Jon Weisman analyzes the Dodgers offense over at Sports Illustrated, and finds it on somewhat shaky ground, which is encouraging for us. He points out that one of the main reasons they did so well last year, was because they topped the NL in hitting with runners in scoring position, a very difficult, if not impossible, skill to maintain consistently. They've improved in some areas, but taken steps backward in others (hello, new LA left-fielder!), but Weisman reckons they may end up needing to trade pitching for power at some point. That shouldn't be an issue for Arizona: we may not have anyone who hits 30 home-runs, but I could conceive five of our starters hitting 20 (Tracy, Jackson, Byrnes, Quentin and Young), with the other three reaching the teens.

Over at McCovey Chronicles, Grant sees the Diamondbacks as others see us (and also tells an amusing story, which may be the first one ever to link Charles Bronson and Joe Garagiola Jr.): "They're going to be an offensive force for a while.. They will likely have an above-average offense this year, with the potential to dominate in future seasons. They don't have that one slugger who can be penciled in for a .600 SLG, but there aren't too many gaping holes at all." Despite his admitted hatred of our franchise, it seems a remarkably fair assessment of our prospects, with more questions about the pitching staff than the position players, which I think we'd probably admit is reasonable. I'll be a lot happier once I see a few starts from members #2-5 of our rotation, shall we say.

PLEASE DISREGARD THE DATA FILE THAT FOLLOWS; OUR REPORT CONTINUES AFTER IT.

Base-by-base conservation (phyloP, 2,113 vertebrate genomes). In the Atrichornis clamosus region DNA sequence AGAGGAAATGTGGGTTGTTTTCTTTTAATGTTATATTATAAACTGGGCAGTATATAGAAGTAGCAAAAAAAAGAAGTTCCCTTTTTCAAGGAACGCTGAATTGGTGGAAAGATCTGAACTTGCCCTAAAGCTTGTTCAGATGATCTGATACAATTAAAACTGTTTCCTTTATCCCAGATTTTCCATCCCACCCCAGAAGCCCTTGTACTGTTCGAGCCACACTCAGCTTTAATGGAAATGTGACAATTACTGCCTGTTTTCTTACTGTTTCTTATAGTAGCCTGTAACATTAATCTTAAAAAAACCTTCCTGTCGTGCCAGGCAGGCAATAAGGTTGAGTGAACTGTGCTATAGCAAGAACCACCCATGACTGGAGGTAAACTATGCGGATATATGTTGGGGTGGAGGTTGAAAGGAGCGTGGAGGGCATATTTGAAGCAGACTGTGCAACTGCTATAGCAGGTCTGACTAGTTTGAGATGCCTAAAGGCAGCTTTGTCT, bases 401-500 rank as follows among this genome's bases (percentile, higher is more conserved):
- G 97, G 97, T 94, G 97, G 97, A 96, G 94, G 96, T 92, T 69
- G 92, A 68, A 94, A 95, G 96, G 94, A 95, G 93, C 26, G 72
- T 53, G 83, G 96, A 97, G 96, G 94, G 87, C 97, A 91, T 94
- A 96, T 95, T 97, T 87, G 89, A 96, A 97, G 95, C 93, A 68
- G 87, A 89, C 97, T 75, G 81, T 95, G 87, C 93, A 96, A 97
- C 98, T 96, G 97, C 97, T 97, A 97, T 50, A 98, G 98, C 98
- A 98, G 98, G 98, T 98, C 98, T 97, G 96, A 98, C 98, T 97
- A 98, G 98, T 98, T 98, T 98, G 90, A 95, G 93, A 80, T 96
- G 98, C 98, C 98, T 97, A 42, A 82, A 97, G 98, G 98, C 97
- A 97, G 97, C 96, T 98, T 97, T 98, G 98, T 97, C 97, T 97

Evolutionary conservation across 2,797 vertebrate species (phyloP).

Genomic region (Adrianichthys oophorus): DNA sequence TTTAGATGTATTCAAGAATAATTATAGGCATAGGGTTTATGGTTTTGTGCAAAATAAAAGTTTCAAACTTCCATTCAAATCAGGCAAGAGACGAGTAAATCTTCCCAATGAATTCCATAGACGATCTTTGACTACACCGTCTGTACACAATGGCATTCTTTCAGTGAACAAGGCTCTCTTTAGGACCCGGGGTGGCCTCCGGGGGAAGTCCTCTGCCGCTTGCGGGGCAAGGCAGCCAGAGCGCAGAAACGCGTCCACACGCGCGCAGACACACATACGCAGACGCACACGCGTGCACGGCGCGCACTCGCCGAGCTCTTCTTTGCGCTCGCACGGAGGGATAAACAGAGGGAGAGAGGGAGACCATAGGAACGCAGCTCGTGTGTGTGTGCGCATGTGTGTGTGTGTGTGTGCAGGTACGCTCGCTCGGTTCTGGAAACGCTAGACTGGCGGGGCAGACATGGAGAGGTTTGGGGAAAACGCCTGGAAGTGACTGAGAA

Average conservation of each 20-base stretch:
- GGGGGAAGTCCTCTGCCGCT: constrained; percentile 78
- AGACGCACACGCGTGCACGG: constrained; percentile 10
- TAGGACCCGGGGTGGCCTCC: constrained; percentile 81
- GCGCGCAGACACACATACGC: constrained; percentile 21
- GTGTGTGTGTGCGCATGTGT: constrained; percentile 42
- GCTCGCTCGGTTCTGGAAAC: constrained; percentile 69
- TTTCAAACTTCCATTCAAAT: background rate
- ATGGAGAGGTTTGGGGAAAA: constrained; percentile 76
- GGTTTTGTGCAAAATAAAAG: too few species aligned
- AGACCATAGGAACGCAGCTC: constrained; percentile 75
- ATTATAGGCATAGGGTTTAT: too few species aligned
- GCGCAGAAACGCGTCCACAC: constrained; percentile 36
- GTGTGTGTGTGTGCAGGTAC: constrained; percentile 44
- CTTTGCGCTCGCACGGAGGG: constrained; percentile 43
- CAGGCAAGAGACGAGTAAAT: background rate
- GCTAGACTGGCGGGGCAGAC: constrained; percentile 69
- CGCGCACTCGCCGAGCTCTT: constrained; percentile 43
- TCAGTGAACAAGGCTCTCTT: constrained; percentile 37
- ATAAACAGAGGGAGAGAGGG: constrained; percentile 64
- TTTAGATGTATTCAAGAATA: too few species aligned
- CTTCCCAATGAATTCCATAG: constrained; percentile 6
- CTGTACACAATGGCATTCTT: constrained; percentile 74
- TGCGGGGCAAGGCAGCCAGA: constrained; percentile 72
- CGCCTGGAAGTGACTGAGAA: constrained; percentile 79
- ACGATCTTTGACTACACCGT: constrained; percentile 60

Speaking of our former GM, seems that he has been laying down the law on the storage of baseballs: "The specifications that Rawlings recommends are a 70 degree temperature and 50 percent humidity. We have contacted all 30 of the clubs, and they have all confirmed to us that they will all be storing their baseballs in a temperature-controlled facility. We're not going to have humidors everyplace, but every place will be temperature controlled, and so I think there will be a very high degree of uniformity." This is probably a direct result of the controversy over Coors Field and their storage facilties, which saw scoring there drop to 10.7 runs per game last season, compared to fifteen in 1996. However, according to Garagiola, "the vast majority of teams were already doing this," so it may not make much difference. Could perhaps make Chase slightly less hitter-friendly though?

Okay, starting pitching projections to follow later today, all being well. Though Mrs. SnakePit amd I actually have a whole day off, together, for the first time in what seems like years, so I want to take full advantage of that as well! Oh, and I'm also being interviewed over the phone tomorrow for View From The Bleachers' podcast, which is a first for me, and should be a lot of fun. I'll be sure to let you know when that gets posted.